The government, admitting it wants more money and avidly trying to get it from somewhere – realizing you can’t get blood from a turnip – has implemented an alternative tax which, according to the New York Times, has failed to accomplish the goal of taxing the wealthy. This was a tax designed to get money from the rich; however, of those that were forced to pay it only 3% were millionaires. The other 97% make less than $500,000 a year. Of that 97%, more than a quarter of them make between $75,000 and $200,000 a year. On average, those forced to pay this alternative tax were charged nearly an extra $5,000 on top of their regular taxes. Now that’s not to say those people won’t still have enough to live throughout the year – because they will – but what it does say is that a tax specifically designed to target millionaires was written with enough loopholes to let the richest out of its net and allowed it to ensnare those that were never meant to pay it. Again, that’s not right. It’s that perversion of the system.

In the book, “Government in America: People, Politics, and policy”, authors Edwards, Wattenberg, and Lineberry write, “Jimmy Carter, while campaigning for the presidency, called the American tax system a national disgrace’ because of its special treatment of favored tax payers. Business people, he complained, could deduct costly three-martini lunches’ as business expenses, whereas ordinary workers, carrying coffee in a thermos and a sandwich to work, could not write off their lunch expenses.” It makes me sad to see that people who are among our highest ranking officials recognize the problem but still fail to do anything to rectify the situation. It also says in this book that even though tax loopholes may offend most Americans sense of fair play, it concerns the treasury department very little because most loopholes only apply to a small number of people. I believe this to be yet another slap in the face, showing us even more cause for concern in the process of taxation.

There needs to be a substantial change in the tax system. Something that is without prejudice. Something that is completely impartial to the concerns of the wealthy. I mean let’s face it, if there’s one thing we don’t need to be coddling the wealthy about, it’s money. I believe there needs to be a flat rate tax. A flat rate tax – whatever the number – would ensure fairness. No more loopholes; no more exceptions for this or that; no more tax shelters, and certainly no more generous breaks for corporations. Corporations will be subject to the same as Joe America; after all, they make money here they ought to pay taxes as well. The one exception in the plan I would propose would be that if you make less then $75,000 a year there would still be a few of the simpler tax credits: children, school, medical, but that’s it. It’s as simple as that. This would mean a huge redistribution of were the federal budget draws its funding. This would mean that the billions of dollars the corporations and the rich would now be paying could be removed from the burden of the middle and lower class.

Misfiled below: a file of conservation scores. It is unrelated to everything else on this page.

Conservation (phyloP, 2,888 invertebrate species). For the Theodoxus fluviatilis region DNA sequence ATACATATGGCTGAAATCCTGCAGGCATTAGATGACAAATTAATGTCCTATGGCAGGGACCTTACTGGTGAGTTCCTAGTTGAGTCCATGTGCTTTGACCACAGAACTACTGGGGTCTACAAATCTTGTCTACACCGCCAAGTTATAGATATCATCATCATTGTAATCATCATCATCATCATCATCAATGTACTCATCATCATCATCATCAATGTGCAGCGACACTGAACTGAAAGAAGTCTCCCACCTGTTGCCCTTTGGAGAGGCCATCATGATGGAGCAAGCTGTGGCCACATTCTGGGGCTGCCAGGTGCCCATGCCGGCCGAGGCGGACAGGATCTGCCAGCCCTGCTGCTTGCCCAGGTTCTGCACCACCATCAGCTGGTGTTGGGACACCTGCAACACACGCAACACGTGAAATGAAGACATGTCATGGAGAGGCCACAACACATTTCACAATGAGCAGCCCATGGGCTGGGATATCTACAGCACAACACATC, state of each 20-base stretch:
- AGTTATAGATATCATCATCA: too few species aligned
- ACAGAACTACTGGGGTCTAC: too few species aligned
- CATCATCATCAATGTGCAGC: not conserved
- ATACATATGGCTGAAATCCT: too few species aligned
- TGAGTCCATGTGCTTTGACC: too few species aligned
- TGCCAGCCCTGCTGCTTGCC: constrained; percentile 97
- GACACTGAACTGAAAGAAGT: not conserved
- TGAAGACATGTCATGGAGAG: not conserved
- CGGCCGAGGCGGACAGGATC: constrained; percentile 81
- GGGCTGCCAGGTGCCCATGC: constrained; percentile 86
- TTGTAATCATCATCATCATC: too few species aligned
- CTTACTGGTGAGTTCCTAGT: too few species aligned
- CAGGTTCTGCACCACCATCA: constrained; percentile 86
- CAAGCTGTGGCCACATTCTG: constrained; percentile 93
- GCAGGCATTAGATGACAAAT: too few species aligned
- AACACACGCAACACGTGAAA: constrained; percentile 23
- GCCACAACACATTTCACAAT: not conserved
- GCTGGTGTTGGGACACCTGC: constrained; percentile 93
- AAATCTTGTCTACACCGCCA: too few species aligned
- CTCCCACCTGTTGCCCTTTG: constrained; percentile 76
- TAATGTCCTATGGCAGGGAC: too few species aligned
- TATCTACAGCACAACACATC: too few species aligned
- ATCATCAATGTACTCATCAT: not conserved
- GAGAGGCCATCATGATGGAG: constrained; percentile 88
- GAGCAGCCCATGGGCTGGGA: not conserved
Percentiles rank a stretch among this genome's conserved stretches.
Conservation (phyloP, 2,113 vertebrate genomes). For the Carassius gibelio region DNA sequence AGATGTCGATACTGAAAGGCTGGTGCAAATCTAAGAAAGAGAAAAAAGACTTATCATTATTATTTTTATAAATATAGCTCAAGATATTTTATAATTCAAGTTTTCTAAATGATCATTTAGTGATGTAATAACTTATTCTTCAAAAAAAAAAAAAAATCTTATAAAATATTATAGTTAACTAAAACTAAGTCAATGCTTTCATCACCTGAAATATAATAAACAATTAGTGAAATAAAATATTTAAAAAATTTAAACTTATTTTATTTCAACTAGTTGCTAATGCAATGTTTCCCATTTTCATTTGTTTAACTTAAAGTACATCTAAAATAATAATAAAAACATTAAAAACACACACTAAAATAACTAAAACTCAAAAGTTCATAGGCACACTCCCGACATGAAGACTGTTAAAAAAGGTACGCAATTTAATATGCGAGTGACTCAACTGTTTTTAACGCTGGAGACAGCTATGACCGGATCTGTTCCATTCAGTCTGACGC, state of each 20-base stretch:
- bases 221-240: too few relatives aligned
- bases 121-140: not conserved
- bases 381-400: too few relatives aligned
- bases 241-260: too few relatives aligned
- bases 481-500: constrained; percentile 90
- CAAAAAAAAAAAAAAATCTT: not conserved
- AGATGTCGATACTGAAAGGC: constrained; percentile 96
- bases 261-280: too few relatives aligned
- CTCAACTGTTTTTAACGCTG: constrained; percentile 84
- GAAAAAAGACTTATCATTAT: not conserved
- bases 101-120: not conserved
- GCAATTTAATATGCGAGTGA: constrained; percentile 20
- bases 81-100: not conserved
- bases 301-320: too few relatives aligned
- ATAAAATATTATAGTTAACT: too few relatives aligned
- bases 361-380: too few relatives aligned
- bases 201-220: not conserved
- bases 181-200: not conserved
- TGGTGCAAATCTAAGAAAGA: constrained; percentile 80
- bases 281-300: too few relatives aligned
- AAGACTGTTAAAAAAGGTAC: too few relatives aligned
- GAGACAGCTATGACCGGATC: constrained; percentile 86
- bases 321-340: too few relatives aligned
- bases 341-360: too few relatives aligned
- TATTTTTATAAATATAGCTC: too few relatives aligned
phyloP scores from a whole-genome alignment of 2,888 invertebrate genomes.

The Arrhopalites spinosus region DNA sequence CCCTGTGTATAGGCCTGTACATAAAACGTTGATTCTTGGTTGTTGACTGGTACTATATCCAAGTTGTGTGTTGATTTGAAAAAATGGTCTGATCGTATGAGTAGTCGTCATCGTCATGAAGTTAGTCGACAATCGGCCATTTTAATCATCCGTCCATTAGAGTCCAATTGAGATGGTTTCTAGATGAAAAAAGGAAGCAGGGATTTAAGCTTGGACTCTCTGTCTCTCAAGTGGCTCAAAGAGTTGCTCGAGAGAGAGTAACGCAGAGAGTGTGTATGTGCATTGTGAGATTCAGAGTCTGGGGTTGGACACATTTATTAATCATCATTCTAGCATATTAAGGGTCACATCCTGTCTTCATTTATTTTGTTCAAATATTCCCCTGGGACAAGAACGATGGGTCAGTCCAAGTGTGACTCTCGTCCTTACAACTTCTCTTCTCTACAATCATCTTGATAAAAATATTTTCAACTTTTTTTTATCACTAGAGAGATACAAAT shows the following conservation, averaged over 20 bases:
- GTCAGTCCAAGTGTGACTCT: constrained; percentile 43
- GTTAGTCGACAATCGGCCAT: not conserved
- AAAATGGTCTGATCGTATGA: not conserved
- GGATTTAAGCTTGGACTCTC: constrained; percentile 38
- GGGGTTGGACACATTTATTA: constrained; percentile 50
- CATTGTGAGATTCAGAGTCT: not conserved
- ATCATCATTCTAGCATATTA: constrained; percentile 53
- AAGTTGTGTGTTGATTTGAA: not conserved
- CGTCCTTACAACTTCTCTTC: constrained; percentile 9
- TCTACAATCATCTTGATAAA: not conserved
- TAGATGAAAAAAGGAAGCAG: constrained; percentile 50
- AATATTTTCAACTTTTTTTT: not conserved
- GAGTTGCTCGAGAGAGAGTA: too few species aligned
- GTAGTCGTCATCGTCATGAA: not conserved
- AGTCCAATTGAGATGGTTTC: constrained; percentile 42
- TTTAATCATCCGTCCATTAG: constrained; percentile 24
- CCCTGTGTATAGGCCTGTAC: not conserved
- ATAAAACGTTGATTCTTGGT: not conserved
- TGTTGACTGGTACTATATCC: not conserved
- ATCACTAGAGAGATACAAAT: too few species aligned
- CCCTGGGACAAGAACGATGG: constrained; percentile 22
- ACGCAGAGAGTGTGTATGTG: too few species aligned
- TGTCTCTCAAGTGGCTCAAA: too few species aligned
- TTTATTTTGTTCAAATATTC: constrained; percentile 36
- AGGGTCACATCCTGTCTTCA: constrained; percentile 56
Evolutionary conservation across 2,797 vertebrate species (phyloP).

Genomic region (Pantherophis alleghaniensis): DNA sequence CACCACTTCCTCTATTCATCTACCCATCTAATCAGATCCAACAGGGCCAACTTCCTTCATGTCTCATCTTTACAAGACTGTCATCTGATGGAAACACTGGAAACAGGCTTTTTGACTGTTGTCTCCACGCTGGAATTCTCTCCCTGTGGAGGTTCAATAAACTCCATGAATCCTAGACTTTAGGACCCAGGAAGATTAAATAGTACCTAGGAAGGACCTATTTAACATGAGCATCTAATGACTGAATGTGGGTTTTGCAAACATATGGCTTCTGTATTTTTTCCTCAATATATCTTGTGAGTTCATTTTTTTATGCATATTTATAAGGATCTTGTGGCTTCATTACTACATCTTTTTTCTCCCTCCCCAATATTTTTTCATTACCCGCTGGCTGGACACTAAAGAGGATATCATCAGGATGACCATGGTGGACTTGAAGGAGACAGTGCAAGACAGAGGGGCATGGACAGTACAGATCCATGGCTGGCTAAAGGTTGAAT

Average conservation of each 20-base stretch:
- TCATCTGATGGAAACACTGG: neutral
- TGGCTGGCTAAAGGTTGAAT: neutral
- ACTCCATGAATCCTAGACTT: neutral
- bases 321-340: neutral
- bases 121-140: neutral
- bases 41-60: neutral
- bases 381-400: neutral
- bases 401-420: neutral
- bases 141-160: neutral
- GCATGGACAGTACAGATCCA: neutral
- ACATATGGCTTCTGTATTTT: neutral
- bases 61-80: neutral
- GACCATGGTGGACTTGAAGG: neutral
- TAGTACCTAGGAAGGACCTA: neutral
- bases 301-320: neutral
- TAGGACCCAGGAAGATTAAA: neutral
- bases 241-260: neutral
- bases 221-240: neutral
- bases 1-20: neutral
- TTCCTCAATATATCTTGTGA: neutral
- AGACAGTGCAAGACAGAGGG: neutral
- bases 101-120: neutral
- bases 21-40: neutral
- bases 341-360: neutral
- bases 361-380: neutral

The wealthy would argue that they’d be supporting more of the nation’s fiscal needs by having to pay a greater monetary amount. And, that argument would be true. But I think the simplest response to a statement such as that would be, since they enjoy more of the perks and benefits this nation has to offer they shouldn’t mind contributing more to its operation – if not just to ensure the wellbeing of those who either create, supply, produce, transport, sell, or buy that which makes them wealthy and allows them privilege, then out of sheer patriotism. Once again, it’s as simple as that. For that matter, one could even point out that a flat rate tax would be better for the wealthy than if we were to iron all the wrinkles out of the progressive tax system and restore it to its original design.

A flat rate tax is not a new idea, but a tax plan such as the flat rate plan I’ve suggested, with zero loopholes, would do away with the flawed nature of the American tax system. It would also appease the larger body of American citizens. Not only that, but a plan of this nature would deliver enormous amounts of money into the government’s coffers. So much so, they may not even know what to do with it all. Wouldn’t it be wonderful if that were the case?